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How To Sharpen a Knife

Of all the things that make cooking less laborious, a sharp knife has to be up there. However, we’re no longer surprised when someone brings a knife in for sharpening (all of our stores offer this service) they haven’t sharpened a year or more ago since they bought it. Like many things, this is a matter of establishing a habit!

Although obscure methods may exist, for most, there are three ways to sharpen a knife…
Pull Through Sharpener

This is the way forward if you’re happy getting your knife almost as sharp as it can possibly be and want something quick, easy and foolproof.


• You are guaranteed to sharpen the edge of your knife at the perfect angle with no effort.
• Quick and easy – possible to sharpen mid-way through cooking, takes a minute.


• If you want absolutely ultimate sharpness, this isn’t for you – you’ll need to invest the time and effort into using a whetstone. It’s the difference between a knife that’s lovely & sharp & great to cook with and ‘Woah… that’s… sharp!’

Notes on pull-throughs

    You do not need to apply downward force – just drag the knife through and let the pull-through gently sharpen.
    For Minosharp sharpeners, fill the water reservoir first.
    You will need the right pull-through for European (20° edge) and Japanese (15°) knives.

    A whetstone is the way to go if you’re prepared to take the time and effort to get your knife as sharp as it can possibly be.


    • Will get the knife to the finest edge possible.
    • Will correct any minor imperfections along the knife edge, rather than just following the shape like a pull-through or steel.


    Whetstones must be soaked to absorb water before sharpening; not a great solution if you’re mid-way through cooking and realise your knives need a sharpen.

    How to sharpen a knife with a stone

      • Hold the blade against the stone at the appropriate angle and push backwards and forwards, using a small amount of pressure. After 5-10 upward and downward movements, if it's a long blade, move the knife along and repeat until you have covered the length of the blade.

      • The knife should make the same sound with each stroke. If it doesn’t, you’re not keeping the angle consistent.

      • Powder will appear as you sharpen. The powder is a good thing – it helps sharpen the knife.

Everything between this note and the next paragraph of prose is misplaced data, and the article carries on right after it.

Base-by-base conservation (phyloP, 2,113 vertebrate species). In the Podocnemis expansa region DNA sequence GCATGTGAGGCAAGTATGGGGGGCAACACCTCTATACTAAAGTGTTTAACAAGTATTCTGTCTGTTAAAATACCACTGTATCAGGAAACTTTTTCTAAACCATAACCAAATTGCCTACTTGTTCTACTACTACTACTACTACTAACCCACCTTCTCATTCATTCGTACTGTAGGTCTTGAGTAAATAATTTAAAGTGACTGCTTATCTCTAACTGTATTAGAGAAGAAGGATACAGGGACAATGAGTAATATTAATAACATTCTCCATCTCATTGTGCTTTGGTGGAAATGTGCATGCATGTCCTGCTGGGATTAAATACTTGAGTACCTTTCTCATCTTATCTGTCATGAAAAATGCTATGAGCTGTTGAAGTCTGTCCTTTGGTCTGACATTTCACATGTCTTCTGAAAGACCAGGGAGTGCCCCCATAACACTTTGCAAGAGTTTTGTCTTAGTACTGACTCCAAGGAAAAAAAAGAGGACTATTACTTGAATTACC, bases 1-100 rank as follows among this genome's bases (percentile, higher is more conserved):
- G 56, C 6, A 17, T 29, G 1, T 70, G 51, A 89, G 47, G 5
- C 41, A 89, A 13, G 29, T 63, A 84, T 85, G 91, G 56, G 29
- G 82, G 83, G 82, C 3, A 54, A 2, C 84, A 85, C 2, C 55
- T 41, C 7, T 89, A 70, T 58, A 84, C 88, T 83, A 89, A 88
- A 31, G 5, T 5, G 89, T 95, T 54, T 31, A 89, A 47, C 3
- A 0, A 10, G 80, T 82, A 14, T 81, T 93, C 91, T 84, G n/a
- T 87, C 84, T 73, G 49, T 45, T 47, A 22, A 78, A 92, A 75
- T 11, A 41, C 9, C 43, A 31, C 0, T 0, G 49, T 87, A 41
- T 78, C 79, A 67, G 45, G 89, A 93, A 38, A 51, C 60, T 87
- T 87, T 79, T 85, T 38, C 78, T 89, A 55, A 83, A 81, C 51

Sharpening Steel
      Sharpening steel


      • Technically not a sharpener as such, a steel is a great way of honing a knife. The edge of a knife can become blunt simply because tiny particles on the edge becomes bent – honing straightens these microscopic bends. This is something a chef would usually do before each service, and the steel is designed to be used frequently to keep the edge in line.


      • If the edge of the knife has actually become blunt, a standard sharpening steel will not sharpen the edge. For that, you will need a diamond steel, designed for sharpening rather than honing.

      How to sharpen a knife with a steel

      The easiest way to get the correct angle is to place the Steel tip-down on a work surface so it’s vertical. Then hold the knife tip against it so the knife’s at a horizontal (90°) angle. Halve the angle (90°) halve again (22°) and take a tiny bit off and you should be at the correct angle for European knives (20°). For Japanese knives, (10-15°), take a tiny bit more off.

      Sharpen using a downward motion, alternating each side. Just the weight of the knife should be sufficient pressure.

      As Japanese knives are sharpened to 10-15°, metal would be too coarse and would damage such a fine edge, so ceramic is usually used for honing Japanese knives. 

      How to sharpen a knife without a sharpener

        If you don't own a sharpener, by all means bring your knives to one of our stores for sharpening. It usually takes between 1-2 days and costs between £4 to £6 per knife. And we'll happily talk you through the options should you wish to maintain your knives at home!

        How to sharpen a Santoku knife

        We get asked this a lot, but most of the standard rules (above) apply. If anything, sharpening a Santoku is easier, as the blade is straighter than a European chefs knife. The key thing to remember is, as ever, if it's a Japanese Santoku, the edge will need to be sharpened to a finer angle than a European knife.

        How to sharpen serrated knives

        Serrated knives typically need less sharpening than straight edged blades, as they drag and tear rather than cut in the conventional way. Should you want to sharpen your serrated knife, use a steel and, one by one, position it in the dip between each pair of blade points. Position it at the same angle as you see on the edge (this is often just one side), and pull towards you a few times. Repeat for each dip. We also offer a sharpening service for serrated knives in store.  

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